The goal of my lab is to study the development of age-related tumors that arise from defects in DNA repair. To accomplish this goal, we use Drosophila melanogaster (fruit flies) as a model organism and use techniques in genetics, cell biology, and toxicology. There are two main areas of research that my lab is currently pursuing:
- The role of DNA repair mechanisms in aging: As cells age, they accumulate DNA damage in the form of mutations, lesions, and breaks in DNA. Double strand breaks can be repaired by one of two main mechanisms: homologous recombination, which is generally believed to be error-free, and non-homologous end-joining, which may lead to imprecise repair and mutations. I’m interesting in investigating the “choice” between error-free and error-prone DNA repair and how this decision may change during aging.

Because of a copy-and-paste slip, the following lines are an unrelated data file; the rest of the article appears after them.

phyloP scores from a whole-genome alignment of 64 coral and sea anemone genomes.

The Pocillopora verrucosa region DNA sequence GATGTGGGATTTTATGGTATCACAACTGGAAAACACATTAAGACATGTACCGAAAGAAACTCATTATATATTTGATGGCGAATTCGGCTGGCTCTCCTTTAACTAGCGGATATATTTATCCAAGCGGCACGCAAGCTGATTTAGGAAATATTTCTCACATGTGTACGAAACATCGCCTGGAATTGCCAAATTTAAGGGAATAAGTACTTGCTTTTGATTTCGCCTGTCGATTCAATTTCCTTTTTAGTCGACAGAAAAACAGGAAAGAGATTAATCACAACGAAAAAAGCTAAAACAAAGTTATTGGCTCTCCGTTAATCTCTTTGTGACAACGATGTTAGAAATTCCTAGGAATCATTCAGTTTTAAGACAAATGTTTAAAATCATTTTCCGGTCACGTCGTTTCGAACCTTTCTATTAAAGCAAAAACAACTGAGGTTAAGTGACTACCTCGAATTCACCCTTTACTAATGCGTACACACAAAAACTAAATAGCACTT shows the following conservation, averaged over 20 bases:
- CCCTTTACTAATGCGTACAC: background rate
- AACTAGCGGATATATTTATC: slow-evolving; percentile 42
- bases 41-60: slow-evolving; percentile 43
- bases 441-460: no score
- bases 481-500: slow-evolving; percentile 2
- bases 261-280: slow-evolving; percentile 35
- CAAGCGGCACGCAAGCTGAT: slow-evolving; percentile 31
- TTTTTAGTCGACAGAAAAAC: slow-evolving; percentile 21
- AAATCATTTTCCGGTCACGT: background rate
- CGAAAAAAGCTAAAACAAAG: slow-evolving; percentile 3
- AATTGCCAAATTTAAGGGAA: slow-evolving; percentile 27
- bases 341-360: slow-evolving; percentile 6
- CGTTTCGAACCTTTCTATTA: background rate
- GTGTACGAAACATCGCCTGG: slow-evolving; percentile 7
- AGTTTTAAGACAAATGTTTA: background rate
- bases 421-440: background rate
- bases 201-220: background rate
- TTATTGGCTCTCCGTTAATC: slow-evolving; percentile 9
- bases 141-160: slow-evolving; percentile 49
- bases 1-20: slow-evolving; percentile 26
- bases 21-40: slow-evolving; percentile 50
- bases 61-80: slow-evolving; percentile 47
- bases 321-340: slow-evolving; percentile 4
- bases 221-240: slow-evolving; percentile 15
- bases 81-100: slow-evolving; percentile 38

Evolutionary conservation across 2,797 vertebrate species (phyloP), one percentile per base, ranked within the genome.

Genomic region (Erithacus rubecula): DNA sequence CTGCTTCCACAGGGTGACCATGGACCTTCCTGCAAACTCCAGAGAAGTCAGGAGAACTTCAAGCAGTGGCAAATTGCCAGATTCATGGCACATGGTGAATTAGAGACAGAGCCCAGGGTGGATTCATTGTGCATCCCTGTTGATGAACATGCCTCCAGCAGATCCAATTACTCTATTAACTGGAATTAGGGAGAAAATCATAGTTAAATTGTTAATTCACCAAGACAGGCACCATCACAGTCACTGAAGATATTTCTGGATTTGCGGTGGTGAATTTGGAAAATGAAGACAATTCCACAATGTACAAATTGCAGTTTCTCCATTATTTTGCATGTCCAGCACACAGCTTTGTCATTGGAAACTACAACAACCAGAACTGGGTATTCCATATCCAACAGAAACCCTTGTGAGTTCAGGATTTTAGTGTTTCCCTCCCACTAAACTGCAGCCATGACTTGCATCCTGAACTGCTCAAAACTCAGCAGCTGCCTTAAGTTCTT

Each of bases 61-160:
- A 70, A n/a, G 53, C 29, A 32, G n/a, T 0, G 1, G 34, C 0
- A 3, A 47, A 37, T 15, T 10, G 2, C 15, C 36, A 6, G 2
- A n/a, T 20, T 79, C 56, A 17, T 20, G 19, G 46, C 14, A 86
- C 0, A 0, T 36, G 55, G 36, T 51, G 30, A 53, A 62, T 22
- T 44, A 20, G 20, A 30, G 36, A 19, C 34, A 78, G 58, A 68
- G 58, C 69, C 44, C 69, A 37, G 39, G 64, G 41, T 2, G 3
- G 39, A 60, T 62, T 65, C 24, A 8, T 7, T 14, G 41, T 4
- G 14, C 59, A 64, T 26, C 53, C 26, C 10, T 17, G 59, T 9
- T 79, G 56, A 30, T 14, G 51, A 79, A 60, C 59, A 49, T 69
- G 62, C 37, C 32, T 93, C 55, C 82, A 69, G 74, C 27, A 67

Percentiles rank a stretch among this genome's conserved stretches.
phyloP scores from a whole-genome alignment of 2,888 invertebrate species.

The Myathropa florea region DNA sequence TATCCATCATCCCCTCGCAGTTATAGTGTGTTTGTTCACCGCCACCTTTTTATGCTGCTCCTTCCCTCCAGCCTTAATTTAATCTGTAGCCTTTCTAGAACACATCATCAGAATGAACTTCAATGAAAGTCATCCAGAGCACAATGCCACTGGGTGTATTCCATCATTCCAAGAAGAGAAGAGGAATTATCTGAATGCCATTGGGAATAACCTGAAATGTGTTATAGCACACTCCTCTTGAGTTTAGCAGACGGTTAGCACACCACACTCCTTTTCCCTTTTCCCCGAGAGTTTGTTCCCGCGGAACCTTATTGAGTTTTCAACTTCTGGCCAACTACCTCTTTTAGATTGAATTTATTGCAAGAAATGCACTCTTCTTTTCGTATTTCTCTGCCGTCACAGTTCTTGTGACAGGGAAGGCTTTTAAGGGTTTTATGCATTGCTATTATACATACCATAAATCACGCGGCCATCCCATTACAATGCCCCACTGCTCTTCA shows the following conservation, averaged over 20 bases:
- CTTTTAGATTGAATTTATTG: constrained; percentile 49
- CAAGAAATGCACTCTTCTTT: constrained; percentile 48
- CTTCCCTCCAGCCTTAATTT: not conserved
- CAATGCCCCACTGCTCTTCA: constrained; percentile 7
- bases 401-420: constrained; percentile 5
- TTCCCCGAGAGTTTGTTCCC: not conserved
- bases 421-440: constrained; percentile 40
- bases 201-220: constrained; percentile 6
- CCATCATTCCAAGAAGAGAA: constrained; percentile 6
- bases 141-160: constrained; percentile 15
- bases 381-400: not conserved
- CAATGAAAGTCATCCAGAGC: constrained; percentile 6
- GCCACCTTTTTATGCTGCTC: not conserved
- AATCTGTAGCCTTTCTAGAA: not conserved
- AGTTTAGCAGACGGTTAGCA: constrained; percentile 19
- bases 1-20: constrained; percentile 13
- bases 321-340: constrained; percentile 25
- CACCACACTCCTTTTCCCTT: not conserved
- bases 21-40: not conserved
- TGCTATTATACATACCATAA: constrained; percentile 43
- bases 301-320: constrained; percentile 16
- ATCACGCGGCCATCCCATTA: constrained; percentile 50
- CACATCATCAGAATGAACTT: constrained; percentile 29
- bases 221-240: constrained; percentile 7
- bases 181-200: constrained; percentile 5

- Cellular interactions in tumorigenesis: As cells age, they can accumulate mutations through endogenous methods, such as waste products and reactive oxygen species from cellular metabolism, as well as exogenous methods, such as exposure to chemicals and UV light. Depending on the location and frequency of these mutations, cells may become cancerous. These cells may also emit signals that influence the cells around them. These signals contribute to a cellular environment that may promote cancer. Because of their well-defined cell types and developmental signaling, we can use the ovaries and testes of Drosophila aging mutants to investigate these mechanisms.
Other research interests: physiological responses to environmental toxins, and stem cell differentiation.